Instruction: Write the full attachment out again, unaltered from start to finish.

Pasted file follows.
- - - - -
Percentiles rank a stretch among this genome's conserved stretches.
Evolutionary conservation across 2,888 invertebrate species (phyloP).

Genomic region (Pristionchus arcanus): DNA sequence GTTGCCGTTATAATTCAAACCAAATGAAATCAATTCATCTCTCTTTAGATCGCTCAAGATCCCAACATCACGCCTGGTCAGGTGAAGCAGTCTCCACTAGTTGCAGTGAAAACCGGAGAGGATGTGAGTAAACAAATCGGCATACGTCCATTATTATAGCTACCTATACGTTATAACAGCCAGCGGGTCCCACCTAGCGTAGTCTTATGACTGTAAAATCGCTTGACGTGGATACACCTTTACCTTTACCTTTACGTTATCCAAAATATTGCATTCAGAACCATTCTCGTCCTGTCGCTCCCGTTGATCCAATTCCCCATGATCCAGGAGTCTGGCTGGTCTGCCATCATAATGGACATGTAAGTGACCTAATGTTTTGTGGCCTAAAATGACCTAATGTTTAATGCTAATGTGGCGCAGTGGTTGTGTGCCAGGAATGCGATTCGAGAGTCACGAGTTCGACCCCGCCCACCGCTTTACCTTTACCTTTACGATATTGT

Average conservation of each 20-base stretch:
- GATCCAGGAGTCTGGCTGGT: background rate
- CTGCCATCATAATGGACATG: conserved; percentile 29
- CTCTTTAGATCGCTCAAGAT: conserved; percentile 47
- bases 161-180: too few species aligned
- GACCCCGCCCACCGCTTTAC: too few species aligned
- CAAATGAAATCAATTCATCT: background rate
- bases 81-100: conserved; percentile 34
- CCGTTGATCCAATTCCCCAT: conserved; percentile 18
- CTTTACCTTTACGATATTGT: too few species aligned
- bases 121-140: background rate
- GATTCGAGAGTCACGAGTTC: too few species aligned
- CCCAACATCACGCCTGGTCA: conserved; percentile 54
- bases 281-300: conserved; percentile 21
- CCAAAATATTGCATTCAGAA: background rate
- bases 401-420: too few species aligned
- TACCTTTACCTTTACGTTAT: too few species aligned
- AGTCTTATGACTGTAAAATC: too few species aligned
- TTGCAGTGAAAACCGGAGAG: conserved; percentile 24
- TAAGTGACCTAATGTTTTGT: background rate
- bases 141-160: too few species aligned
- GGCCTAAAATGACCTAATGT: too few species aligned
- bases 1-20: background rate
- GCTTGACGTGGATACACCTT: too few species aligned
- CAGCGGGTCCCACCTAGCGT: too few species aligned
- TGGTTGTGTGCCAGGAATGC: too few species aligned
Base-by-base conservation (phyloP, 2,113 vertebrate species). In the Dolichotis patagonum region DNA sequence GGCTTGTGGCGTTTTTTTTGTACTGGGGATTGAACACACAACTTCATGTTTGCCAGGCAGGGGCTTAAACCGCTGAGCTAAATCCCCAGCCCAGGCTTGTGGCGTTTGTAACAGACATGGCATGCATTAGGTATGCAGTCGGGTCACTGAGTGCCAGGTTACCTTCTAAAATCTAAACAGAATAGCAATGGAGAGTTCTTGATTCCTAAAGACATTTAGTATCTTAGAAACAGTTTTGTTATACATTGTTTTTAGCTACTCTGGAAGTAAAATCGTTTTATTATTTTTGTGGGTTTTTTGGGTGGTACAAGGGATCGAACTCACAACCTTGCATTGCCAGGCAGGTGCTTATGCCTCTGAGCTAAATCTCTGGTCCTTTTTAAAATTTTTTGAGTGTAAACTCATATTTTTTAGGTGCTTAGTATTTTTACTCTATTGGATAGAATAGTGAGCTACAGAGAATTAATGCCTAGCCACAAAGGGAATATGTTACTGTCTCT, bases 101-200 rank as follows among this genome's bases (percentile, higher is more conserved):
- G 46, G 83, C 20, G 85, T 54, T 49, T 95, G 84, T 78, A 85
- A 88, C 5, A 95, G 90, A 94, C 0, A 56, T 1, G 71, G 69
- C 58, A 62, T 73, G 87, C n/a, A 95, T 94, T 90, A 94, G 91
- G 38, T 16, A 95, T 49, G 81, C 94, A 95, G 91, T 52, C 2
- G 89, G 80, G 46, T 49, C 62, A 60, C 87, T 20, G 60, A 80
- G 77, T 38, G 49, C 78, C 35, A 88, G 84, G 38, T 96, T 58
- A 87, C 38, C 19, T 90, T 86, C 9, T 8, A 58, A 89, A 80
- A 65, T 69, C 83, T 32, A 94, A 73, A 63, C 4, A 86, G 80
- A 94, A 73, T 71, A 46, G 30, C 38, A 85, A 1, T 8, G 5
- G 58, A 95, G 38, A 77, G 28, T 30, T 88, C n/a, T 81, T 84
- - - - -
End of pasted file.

Percentiles rank a stretch among this genome's conserved stretches.
Evolutionary conservation across 2,888 invertebrate species (phyloP).

Genomic region (Pristionchus arcanus): DNA sequence GTTGCCGTTATAATTCAAACCAAATGAAATCAATTCATCTCTCTTTAGATCGCTCAAGATCCCAACATCACGCCTGGTCAGGTGAAGCAGTCTCCACTAGTTGCAGTGAAAACCGGAGAGGATGTGAGTAAACAAATCGGCATACGTCCATTATTATAGCTACCTATACGTTATAACAGCCAGCGGGTCCCACCTAGCGTAGTCTTATGACTGTAAAATCGCTTGACGTGGATACACCTTTACCTTTACCTTTACGTTATCCAAAATATTGCATTCAGAACCATTCTCGTCCTGTCGCTCCCGTTGATCCAATTCCCCATGATCCAGGAGTCTGGCTGGTCTGCCATCATAATGGACATGTAAGTGACCTAATGTTTTGTGGCCTAAAATGACCTAATGTTTAATGCTAATGTGGCGCAGTGGTTGTGTGCCAGGAATGCGATTCGAGAGTCACGAGTTCGACCCCGCCCACCGCTTTACCTTTACCTTTACGATATTGT

Average conservation of each 20-base stretch:
- GATCCAGGAGTCTGGCTGGT: background rate
- CTGCCATCATAATGGACATG: conserved; percentile 29
- CTCTTTAGATCGCTCAAGAT: conserved; percentile 47
- bases 161-180: too few species aligned
- GACCCCGCCCACCGCTTTAC: too few species aligned
- CAAATGAAATCAATTCATCT: background rate
- bases 81-100: conserved; percentile 34
- CCGTTGATCCAATTCCCCAT: conserved; percentile 18
- CTTTACCTTTACGATATTGT: too few species aligned
- bases 121-140: background rate
- GATTCGAGAGTCACGAGTTC: too few species aligned
- CCCAACATCACGCCTGGTCA: conserved; percentile 54
- bases 281-300: conserved; percentile 21
- CCAAAATATTGCATTCAGAA: background rate
- bases 401-420: too few species aligned
- TACCTTTACCTTTACGTTAT: too few species aligned
- AGTCTTATGACTGTAAAATC: too few species aligned
- TTGCAGTGAAAACCGGAGAG: conserved; percentile 24
- TAAGTGACCTAATGTTTTGT: background rate
- bases 141-160: too few species aligned
- GGCCTAAAATGACCTAATGT: too few species aligned
- bases 1-20: background rate
- GCTTGACGTGGATACACCTT: too few species aligned
- CAGCGGGTCCCACCTAGCGT: too few species aligned
- TGGTTGTGTGCCAGGAATGC: too few species aligned
Base-by-base conservation (phyloP, 2,113 vertebrate species). In the Dolichotis patagonum region DNA sequence GGCTTGTGGCGTTTTTTTTGTACTGGGGATTGAACACACAACTTCATGTTTGCCAGGCAGGGGCTTAAACCGCTGAGCTAAATCCCCAGCCCAGGCTTGTGGCGTTTGTAACAGACATGGCATGCATTAGGTATGCAGTCGGGTCACTGAGTGCCAGGTTACCTTCTAAAATCTAAACAGAATAGCAATGGAGAGTTCTTGATTCCTAAAGACATTTAGTATCTTAGAAACAGTTTTGTTATACATTGTTTTTAGCTACTCTGGAAGTAAAATCGTTTTATTATTTTTGTGGGTTTTTTGGGTGGTACAAGGGATCGAACTCACAACCTTGCATTGCCAGGCAGGTGCTTATGCCTCTGAGCTAAATCTCTGGTCCTTTTTAAAATTTTTTGAGTGTAAACTCATATTTTTTAGGTGCTTAGTATTTTTACTCTATTGGATAGAATAGTGAGCTACAGAGAATTAATGCCTAGCCACAAAGGGAATATGTTACTGTCTCT, bases 101-200 rank as follows among this genome's bases (percentile, higher is more conserved):
- G 46, G 83, C 20, G 85, T 54, T 49, T 95, G 84, T 78, A 85
- A 88, C 5, A 95, G 90, A 94, C 0, A 56, T 1, G 71, G 69
- C 58, A 62, T 73, G 87, C n/a, A 95, T 94, T 90, A 94, G 91
- G 38, T 16, A 95, T 49, G 81, C 94, A 95, G 91, T 52, C 2
- G 89, G 80, G 46, T 49, C 62, A 60, C 87, T 20, G 60, A 80
- G 77, T 38, G 49, C 78, C 35, A 88, G 84, G 38, T 96, T 58
- A 87, C 38, C 19, T 90, T 86, C 9, T 8, A 58, A 89, A 80
- A 65, T 69, C 83, T 32, A 94, A 73, A 63, C 4, A 86, G 80
- A 94, A 73, T 71, A 46, G 30, C 38, A 85, A 1, T 8, G 5
- G 58, A 95, G 38, A 77, G 28, T 30, T 88, C n/a, T 81, T 84